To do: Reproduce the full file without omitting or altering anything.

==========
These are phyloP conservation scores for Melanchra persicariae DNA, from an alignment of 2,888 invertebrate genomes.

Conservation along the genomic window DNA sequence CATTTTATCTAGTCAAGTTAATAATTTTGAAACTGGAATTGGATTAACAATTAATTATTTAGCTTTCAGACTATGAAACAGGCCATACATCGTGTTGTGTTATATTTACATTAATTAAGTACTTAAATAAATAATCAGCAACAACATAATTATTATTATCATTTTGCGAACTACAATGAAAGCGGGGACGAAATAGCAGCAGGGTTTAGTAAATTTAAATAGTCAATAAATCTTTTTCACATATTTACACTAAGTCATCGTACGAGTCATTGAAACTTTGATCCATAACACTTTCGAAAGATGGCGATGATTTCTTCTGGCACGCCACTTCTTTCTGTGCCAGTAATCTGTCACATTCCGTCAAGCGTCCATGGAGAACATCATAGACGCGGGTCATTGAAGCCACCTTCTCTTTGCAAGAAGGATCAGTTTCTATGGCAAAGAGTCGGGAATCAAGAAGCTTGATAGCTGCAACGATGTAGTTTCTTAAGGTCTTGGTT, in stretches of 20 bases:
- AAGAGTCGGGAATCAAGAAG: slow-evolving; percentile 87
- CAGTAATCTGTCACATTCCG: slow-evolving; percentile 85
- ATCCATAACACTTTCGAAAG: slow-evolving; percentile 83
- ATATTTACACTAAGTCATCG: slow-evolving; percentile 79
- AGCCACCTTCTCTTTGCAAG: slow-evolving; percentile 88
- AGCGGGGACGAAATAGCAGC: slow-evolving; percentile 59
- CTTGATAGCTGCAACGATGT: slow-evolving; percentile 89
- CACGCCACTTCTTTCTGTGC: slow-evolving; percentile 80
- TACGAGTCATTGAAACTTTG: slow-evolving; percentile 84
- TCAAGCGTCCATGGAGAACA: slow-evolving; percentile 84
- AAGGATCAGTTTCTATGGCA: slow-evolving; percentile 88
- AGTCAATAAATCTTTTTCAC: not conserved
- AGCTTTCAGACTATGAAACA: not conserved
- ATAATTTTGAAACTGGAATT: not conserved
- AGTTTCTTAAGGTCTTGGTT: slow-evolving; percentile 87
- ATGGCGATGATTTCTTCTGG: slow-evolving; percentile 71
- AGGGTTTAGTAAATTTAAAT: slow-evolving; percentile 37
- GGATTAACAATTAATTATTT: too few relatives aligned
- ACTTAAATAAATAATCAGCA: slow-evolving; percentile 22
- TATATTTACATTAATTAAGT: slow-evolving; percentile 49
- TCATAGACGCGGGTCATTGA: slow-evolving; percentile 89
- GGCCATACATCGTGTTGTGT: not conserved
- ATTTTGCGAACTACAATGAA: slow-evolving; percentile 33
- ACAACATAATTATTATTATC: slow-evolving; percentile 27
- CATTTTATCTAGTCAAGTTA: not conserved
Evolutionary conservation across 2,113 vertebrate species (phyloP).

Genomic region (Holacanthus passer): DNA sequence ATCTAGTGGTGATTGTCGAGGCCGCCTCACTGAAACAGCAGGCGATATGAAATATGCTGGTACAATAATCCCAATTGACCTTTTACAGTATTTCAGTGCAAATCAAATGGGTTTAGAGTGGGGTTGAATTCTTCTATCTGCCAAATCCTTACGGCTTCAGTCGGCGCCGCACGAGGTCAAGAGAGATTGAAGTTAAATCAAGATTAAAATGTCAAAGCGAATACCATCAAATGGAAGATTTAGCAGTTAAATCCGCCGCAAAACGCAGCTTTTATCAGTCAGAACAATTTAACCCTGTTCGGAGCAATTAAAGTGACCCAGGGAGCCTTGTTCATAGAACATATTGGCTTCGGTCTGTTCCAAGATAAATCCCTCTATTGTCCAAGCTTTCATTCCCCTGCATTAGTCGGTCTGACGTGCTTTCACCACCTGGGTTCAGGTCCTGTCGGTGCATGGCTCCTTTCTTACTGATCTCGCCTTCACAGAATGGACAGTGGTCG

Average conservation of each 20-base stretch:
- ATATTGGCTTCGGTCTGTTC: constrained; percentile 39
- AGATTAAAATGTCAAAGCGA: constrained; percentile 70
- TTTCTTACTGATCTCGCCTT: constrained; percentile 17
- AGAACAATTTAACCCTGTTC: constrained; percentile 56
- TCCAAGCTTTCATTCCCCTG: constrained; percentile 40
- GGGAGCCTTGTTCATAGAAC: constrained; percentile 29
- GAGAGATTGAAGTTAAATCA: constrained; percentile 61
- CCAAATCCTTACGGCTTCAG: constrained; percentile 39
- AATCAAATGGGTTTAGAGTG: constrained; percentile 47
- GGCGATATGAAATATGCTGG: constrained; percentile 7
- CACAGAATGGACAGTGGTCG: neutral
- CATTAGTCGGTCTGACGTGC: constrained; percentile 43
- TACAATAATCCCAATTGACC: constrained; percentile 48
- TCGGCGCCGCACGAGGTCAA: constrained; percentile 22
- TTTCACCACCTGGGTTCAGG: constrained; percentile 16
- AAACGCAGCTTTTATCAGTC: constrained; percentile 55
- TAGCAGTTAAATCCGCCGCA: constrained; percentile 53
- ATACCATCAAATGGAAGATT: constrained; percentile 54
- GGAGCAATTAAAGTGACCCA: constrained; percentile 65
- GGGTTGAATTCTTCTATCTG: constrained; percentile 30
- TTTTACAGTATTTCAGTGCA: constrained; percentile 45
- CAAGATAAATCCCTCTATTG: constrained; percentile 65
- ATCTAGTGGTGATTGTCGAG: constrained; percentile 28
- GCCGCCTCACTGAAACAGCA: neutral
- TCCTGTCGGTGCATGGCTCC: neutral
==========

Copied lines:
These are phyloP conservation scores for Melanchra persicariae DNA, from an alignment of 2,888 invertebrate genomes.

Conservation along the genomic window DNA sequence CATTTTATCTAGTCAAGTTAATAATTTTGAAACTGGAATTGGATTAACAATTAATTATTTAGCTTTCAGACTATGAAACAGGCCATACATCGTGTTGTGTTATATTTACATTAATTAAGTACTTAAATAAATAATCAGCAACAACATAATTATTATTATCATTTTGCGAACTACAATGAAAGCGGGGACGAAATAGCAGCAGGGTTTAGTAAATTTAAATAGTCAATAAATCTTTTTCACATATTTACACTAAGTCATCGTACGAGTCATTGAAACTTTGATCCATAACACTTTCGAAAGATGGCGATGATTTCTTCTGGCACGCCACTTCTTTCTGTGCCAGTAATCTGTCACATTCCGTCAAGCGTCCATGGAGAACATCATAGACGCGGGTCATTGAAGCCACCTTCTCTTTGCAAGAAGGATCAGTTTCTATGGCAAAGAGTCGGGAATCAAGAAGCTTGATAGCTGCAACGATGTAGTTTCTTAAGGTCTTGGTT, in stretches of 20 bases:
- AAGAGTCGGGAATCAAGAAG: slow-evolving; percentile 87
- CAGTAATCTGTCACATTCCG: slow-evolving; percentile 85
- ATCCATAACACTTTCGAAAG: slow-evolving; percentile 83
- ATATTTACACTAAGTCATCG: slow-evolving; percentile 79
- AGCCACCTTCTCTTTGCAAG: slow-evolving; percentile 88
- AGCGGGGACGAAATAGCAGC: slow-evolving; percentile 59
- CTTGATAGCTGCAACGATGT: slow-evolving; percentile 89
- CACGCCACTTCTTTCTGTGC: slow-evolving; percentile 80
- TACGAGTCATTGAAACTTTG: slow-evolving; percentile 84
- TCAAGCGTCCATGGAGAACA: slow-evolving; percentile 84
- AAGGATCAGTTTCTATGGCA: slow-evolving; percentile 88
- AGTCAATAAATCTTTTTCAC: not conserved
- AGCTTTCAGACTATGAAACA: not conserved
- ATAATTTTGAAACTGGAATT: not conserved
- AGTTTCTTAAGGTCTTGGTT: slow-evolving; percentile 87
- ATGGCGATGATTTCTTCTGG: slow-evolving; percentile 71
- AGGGTTTAGTAAATTTAAAT: slow-evolving; percentile 37
- GGATTAACAATTAATTATTT: too few relatives aligned
- ACTTAAATAAATAATCAGCA: slow-evolving; percentile 22
- TATATTTACATTAATTAAGT: slow-evolving; percentile 49
- TCATAGACGCGGGTCATTGA: slow-evolving; percentile 89
- GGCCATACATCGTGTTGTGT: not conserved
- ATTTTGCGAACTACAATGAA: slow-evolving; percentile 33
- ACAACATAATTATTATTATC: slow-evolving; percentile 27
- CATTTTATCTAGTCAAGTTA: not conserved
Evolutionary conservation across 2,113 vertebrate species (phyloP).

Genomic region (Holacanthus passer): DNA sequence ATCTAGTGGTGATTGTCGAGGCCGCCTCACTGAAACAGCAGGCGATATGAAATATGCTGGTACAATAATCCCAATTGACCTTTTACAGTATTTCAGTGCAAATCAAATGGGTTTAGAGTGGGGTTGAATTCTTCTATCTGCCAAATCCTTACGGCTTCAGTCGGCGCCGCACGAGGTCAAGAGAGATTGAAGTTAAATCAAGATTAAAATGTCAAAGCGAATACCATCAAATGGAAGATTTAGCAGTTAAATCCGCCGCAAAACGCAGCTTTTATCAGTCAGAACAATTTAACCCTGTTCGGAGCAATTAAAGTGACCCAGGGAGCCTTGTTCATAGAACATATTGGCTTCGGTCTGTTCCAAGATAAATCCCTCTATTGTCCAAGCTTTCATTCCCCTGCATTAGTCGGTCTGACGTGCTTTCACCACCTGGGTTCAGGTCCTGTCGGTGCATGGCTCCTTTCTTACTGATCTCGCCTTCACAGAATGGACAGTGGTCG

Average conservation of each 20-base stretch:
- ATATTGGCTTCGGTCTGTTC: constrained; percentile 39
- AGATTAAAATGTCAAAGCGA: constrained; percentile 70
- TTTCTTACTGATCTCGCCTT: constrained; percentile 17
- AGAACAATTTAACCCTGTTC: constrained; percentile 56
- TCCAAGCTTTCATTCCCCTG: constrained; percentile 40
- GGGAGCCTTGTTCATAGAAC: constrained; percentile 29
- GAGAGATTGAAGTTAAATCA: constrained; percentile 61
- CCAAATCCTTACGGCTTCAG: constrained; percentile 39
- AATCAAATGGGTTTAGAGTG: constrained; percentile 47
- GGCGATATGAAATATGCTGG: constrained; percentile 7
- CACAGAATGGACAGTGGTCG: neutral
- CATTAGTCGGTCTGACGTGC: constrained; percentile 43
- TACAATAATCCCAATTGACC: constrained; percentile 48
- TCGGCGCCGCACGAGGTCAA: constrained; percentile 22
- TTTCACCACCTGGGTTCAGG: constrained; percentile 16
- AAACGCAGCTTTTATCAGTC: constrained; percentile 55
- TAGCAGTTAAATCCGCCGCA: constrained; percentile 53
- ATACCATCAAATGGAAGATT: constrained; percentile 54
- GGAGCAATTAAAGTGACCCA: constrained; percentile 65
- GGGTTGAATTCTTCTATCTG: constrained; percentile 30
- TTTTACAGTATTTCAGTGCA: constrained; percentile 45
- CAAGATAAATCCCTCTATTG: constrained; percentile 65
- ATCTAGTGGTGATTGTCGAG: constrained; percentile 28
- GCCGCCTCACTGAAACAGCA: neutral
- TCCTGTCGGTGCATGGCTCC: neutral